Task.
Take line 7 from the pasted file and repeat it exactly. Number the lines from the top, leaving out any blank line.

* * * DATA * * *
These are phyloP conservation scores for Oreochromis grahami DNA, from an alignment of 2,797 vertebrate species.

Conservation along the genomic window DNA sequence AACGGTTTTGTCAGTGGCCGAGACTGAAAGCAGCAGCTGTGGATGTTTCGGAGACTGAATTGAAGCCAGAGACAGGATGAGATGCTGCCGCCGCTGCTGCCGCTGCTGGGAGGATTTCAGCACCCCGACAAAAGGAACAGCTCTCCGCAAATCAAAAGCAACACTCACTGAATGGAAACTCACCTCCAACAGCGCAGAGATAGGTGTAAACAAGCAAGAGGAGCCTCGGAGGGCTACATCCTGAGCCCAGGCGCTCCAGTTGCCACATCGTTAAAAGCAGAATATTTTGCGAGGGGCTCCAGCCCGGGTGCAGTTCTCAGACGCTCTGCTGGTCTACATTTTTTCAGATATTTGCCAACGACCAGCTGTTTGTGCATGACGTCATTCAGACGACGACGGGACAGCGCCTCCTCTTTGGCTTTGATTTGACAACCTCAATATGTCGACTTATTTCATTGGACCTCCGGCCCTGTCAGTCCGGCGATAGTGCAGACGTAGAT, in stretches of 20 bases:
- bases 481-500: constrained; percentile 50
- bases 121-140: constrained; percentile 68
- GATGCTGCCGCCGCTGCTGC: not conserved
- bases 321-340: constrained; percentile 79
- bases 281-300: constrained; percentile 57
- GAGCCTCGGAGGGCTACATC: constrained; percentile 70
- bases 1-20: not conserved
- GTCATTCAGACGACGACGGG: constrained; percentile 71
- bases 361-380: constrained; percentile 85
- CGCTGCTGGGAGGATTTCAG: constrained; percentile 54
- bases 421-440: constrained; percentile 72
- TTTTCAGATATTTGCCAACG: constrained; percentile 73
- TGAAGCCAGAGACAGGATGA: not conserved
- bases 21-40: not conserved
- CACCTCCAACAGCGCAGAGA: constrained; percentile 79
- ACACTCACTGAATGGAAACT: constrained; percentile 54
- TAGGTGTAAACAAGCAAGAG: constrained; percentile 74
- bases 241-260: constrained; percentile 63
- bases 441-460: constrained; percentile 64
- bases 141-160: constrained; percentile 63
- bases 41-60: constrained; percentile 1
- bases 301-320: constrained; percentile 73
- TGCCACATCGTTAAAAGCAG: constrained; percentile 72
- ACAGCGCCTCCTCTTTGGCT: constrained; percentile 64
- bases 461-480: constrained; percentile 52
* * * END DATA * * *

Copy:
- bases 281-300: constrained; percentile 57